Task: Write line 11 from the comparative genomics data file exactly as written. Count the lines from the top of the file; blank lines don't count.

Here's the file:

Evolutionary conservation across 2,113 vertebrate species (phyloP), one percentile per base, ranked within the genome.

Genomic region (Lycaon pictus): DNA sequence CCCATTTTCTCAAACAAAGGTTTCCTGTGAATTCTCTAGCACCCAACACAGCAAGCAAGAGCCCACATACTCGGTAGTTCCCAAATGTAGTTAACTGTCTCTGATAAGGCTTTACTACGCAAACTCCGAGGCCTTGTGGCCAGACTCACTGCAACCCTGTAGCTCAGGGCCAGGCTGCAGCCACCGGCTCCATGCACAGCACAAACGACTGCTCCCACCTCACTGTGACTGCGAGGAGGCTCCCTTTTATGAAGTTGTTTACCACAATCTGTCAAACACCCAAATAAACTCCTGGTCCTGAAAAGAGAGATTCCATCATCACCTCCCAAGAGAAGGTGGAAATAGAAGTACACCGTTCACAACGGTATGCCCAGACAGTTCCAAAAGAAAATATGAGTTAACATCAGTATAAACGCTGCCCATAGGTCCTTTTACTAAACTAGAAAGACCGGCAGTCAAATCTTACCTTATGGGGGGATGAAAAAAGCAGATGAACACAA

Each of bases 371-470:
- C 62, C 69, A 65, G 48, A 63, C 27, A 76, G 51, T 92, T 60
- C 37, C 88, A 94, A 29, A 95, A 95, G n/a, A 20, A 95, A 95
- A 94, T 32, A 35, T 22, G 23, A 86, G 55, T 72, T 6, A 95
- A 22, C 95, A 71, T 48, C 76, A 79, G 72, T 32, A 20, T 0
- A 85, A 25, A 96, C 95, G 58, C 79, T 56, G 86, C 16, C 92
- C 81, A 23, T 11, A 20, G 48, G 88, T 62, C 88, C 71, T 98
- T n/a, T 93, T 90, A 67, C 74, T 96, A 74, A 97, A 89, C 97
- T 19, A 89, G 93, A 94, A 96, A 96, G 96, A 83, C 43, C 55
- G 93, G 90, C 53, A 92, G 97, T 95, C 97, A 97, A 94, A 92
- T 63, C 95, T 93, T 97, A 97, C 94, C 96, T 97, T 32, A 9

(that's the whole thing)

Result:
- T 19, A 89, G 93, A 94, A 96, A 96, G 96, A 83, C 43, C 55